Let me begin by saying that I have mixed feelings about the Taos Pueblo. On the one hand, it is stunningly beautiful and located in an equally beautiful location. The lines and colors of the adobe homes are visually appealing, especially to a photographer. The fact that the inhabitants choose to live without electricity and running water is also impressive and makes a visitor reflect about such a lifestyle. The nearby cemetery with its wooden crosses and church ruin are evocative and make you think about the lengthy history of the pueblo. Add several friendly dogs soaking up the sun, and you have a unique community that is a sharp contrast to nearby Taos, which is pleasant enough, but highly commercialized. I went in mid-September and there were dozens of visitors, so get there when it first opens and shoot the pueblo first and then the cemetery.
On the other hand, I felt uncomfortable walking through and around the living quarters of the pueblo, and wondered how I would feel if tourists landed in my neighborhood to see how my neighbors and I live. I realize that this is a choice of the tribe, and I respect that, yet I still felt self-conscious. Some areas of the pueblo are off-limits to preserve privacy and the boundaries should be respected.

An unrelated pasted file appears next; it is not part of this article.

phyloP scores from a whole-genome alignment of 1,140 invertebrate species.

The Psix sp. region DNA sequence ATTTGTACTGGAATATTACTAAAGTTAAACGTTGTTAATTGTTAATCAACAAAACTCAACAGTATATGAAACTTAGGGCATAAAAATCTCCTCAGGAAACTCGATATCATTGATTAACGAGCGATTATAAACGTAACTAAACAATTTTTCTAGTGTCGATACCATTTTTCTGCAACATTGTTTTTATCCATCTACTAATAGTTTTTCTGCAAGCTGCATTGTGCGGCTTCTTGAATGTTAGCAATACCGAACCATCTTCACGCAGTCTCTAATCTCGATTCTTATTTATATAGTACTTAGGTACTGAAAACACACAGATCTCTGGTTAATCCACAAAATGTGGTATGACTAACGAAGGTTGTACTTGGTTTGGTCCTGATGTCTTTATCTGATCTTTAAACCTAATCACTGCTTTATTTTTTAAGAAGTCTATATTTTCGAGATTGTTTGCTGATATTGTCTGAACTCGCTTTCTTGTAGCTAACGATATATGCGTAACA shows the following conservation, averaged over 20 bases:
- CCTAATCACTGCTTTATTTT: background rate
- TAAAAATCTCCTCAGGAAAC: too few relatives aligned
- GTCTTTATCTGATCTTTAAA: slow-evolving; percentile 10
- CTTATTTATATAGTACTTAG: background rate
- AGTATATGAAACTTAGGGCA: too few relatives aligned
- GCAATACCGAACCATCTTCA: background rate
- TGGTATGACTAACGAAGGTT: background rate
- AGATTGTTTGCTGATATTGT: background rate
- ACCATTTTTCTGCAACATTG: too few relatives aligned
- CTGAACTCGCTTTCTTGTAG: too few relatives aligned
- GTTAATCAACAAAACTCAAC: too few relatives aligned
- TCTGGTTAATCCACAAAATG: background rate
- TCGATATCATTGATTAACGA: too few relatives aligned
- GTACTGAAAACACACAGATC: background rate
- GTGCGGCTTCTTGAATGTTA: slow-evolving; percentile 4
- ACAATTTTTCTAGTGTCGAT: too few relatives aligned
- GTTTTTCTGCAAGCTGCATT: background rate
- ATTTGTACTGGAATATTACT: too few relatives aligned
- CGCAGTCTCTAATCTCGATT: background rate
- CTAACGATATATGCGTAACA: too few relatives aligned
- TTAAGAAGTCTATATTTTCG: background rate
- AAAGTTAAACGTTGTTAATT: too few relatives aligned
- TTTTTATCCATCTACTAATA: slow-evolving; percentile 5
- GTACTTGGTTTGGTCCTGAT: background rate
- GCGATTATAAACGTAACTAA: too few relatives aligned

Nevertheless, I highly recommend a visit to the pueblo. If you’re a photographer, first thing in the morning when the pueblo opens to the public is best for good light and a relative absence of visitors, who start spilling out of buses and wandering into your frame by mid-morning. When you pay your admission fee you are reminded that you may not photograph residents without their permission. I chose not to photograph tribe members, but concentrated instead on the adobe homes and the cemetery. Visitors are not permitted to enter the cemetery, but you can get excellent images from outside the adobe fence.
Limits aside, this is a very worthwhile place to visit and photograph, and easily the best reason to make the drive to Taos.